The County Commissioners claim the authority to make such expenditures under the Constitution (Code Ann. 2-5702 (1)) and Code Ann. 92-3701(1) (Ga. L. 1946, p. 87; Ga. L. 1958, p. 370; Ga. L. 1962, pp. 458, 459; Ga. L. 1970, p. 582), to wit: "Pay the expenses of administration of county government." Code Ann. 2-5702 (1). The question for determination is whether the acts of the county commissioners complained of amount to administration of the county government.
The County Commissioners adopted a resolution titled, "City of DeKalb Study," reciting that: Whereas, the General Assembly has adopted a resolution calling for a referendum on a Constitutional Amendment which would authorize the creation of the City-County of DeKalb; and whereas, information about the provisions of a possible charter of the City-County of DeKalb should be made available to the citizens of the county before a vote on the Constitutional Amendment is held; and whereas, information about the benefits to be gained by taking this action should be made available to the voters before the vote on the Amendment is held; now, therefore, it is resolved that an appropriation not exceeding $15,000 is made for the purpose of studying, assembling and distributing information about a City-County of DeKalb.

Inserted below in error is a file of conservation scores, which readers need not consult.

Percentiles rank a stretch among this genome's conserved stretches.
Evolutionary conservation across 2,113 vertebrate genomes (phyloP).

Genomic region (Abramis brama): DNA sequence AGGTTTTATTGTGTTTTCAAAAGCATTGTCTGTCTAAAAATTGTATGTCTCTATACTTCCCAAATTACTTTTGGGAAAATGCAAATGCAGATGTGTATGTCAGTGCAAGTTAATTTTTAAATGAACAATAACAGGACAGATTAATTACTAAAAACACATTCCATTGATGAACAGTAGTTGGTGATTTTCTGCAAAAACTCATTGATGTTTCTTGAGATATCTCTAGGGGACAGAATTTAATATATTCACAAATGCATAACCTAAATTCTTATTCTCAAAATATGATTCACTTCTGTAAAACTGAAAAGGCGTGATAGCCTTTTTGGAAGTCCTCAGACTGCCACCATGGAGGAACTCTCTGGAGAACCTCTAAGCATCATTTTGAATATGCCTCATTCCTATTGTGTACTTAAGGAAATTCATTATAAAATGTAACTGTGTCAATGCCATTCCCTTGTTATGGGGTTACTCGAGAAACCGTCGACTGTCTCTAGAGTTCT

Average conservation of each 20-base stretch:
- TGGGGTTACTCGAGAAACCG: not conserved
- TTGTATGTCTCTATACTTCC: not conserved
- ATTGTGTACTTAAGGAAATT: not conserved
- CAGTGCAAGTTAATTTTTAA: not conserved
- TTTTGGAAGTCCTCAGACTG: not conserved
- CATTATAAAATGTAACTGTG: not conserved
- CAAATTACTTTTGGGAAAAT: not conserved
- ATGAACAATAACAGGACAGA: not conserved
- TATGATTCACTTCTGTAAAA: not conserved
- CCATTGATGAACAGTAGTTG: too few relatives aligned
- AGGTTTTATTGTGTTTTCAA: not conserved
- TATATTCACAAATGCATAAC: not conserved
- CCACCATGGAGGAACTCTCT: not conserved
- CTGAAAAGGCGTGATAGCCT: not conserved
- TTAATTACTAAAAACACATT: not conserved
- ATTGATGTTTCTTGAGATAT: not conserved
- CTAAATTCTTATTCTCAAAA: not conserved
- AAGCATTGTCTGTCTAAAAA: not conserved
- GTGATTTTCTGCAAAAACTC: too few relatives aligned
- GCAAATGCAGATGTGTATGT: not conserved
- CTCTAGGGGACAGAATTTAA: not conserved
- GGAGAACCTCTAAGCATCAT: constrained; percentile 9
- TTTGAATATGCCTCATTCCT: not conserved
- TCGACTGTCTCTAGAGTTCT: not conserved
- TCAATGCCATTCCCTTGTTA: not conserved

Following that, the county attorney and another attorney employed for this purpose, prepared a memorandum of law consisting of 76 pages; a proposed bill consisting of 66 pages, amending the Act, Ga. L. 1956, p. 3237 et seq., abolishing the "Chairman and Board of Commissioners of Roads and Revenues," and creating in lieu thereof the "City-County of DeKalb"; and another proposed Act, consisting of 71 sections and 96 pages, containing provisions governing the new government.
The expenditure of funds for the preparation of proposed legislation, described above, creating a charter for what was then proposed to be the "City-County of DeKalb," but which did not exist since the Amendment to the Constitution was still to be voted on, is not authorized by law. It would be an utter waste of county funds to pay for the preparation of a charter for a city, which does not exist and may never exist, and which had not been authorized by the Constitution.